A line of credit is a form of a loan where the financial institution extends a specified amount of unsecured credit to a borrower for a specific period of time. This is most often used with homeowners - as a Home Equity Line of Credit. The benefit to the borrower is that you are only paying interest on the amount borrowed - not the entire credit line.

For example, let's say you have a Home Equity Line of Credit for $20,000, but you have only tapped into $5,000 of that amount. This means you have another $15,000 available to you - if you ever need it - but that you are only paying interest on the $5,000 you've borrowed.

When you think about it, a line of credit is similar to a credit card, only you don't get a piece of plastic. The credit is unsecured, meaning, you haven't secured it with any equity (by comparison, like a car loan - your car loan is a secured loan and the car serves as collateral for the loan in the event you don't make your payments, your car would be repossessed by the lender) and you have a limit on your account.

A line of credit is great to have - even if you don't use it immediately. Down the road, when you are looking to remodel, consolidate bills or have an emergency repair to your home, you can tap into your line of credit to get it taken care of. We offer home equity line of credit and a personal line of credit.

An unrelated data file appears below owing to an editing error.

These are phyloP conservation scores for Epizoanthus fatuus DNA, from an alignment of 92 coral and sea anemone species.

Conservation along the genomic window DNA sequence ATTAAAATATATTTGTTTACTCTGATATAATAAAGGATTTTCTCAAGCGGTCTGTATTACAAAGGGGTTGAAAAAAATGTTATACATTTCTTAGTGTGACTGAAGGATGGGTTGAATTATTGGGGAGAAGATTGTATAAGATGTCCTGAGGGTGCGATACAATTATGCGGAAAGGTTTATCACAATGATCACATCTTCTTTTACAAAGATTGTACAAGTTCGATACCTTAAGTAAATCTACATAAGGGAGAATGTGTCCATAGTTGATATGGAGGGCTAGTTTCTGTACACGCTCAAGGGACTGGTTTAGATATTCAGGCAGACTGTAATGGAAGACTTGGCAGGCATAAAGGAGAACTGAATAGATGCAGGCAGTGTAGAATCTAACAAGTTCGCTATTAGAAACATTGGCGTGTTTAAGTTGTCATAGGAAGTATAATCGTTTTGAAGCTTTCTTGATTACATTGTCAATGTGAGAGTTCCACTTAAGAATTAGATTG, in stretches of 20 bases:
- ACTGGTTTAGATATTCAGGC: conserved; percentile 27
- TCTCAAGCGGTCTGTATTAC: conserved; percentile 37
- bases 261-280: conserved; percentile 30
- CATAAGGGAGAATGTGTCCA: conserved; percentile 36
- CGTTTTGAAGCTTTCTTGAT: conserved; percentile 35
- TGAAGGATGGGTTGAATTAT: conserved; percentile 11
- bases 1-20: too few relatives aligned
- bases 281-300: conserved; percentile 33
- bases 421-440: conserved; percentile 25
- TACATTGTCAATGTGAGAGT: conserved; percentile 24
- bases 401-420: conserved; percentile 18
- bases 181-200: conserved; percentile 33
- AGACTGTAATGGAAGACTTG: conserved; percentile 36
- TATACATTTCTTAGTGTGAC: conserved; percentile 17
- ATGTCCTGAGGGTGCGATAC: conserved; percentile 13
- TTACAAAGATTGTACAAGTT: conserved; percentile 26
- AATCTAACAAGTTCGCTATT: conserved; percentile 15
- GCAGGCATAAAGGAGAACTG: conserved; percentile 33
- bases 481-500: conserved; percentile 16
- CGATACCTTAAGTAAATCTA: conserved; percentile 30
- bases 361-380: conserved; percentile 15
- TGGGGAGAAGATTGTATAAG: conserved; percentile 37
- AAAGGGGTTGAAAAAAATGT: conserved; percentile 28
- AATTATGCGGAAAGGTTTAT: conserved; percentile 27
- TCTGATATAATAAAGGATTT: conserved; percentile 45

For more information, call our Loan Center at (800) 283-2328, ext. 6040.

If I Apply For A Loan, How Long Will It Take?

It only takes a few moments to apply for one of our consumer loans. Even better, you don't even have to come in to one of our branches when you use our EZ Loan Application online. All of our consumer loans have low rates and easy repayment plans which are perfect for anyone's budget.

The EZ Loan Application can be used to apply for any of the following types of loans:


To apply for one of our consumer loans, you'll need the following information:

  • The amount you would like to borrow
  • Your previous address, if you've lived at your current address for less than five years
  • Your previous employer, if you've been with your current employer for less than five years
  • The name, address and phone number of the relative or friend living nearest to you
  • If you are applying with a co-applicant you will need their:

    - Current and previous address, if less than five years
    - Current and previous employer, if less than five years
    - Nearest relative or friend's name, address and phone number

It doesn't take long to apply for your loan - and you'll have your answer within minutes in most cases. For more information, call our Loan Center at (800) 283-2328, ext. 6040.

Certificate Special Offer

APY*

Home Equity Loan

APR*

VISA Balance Transfer

APR*

*APR=Annual Percentage Rate   **APY=Annual Percentage Yield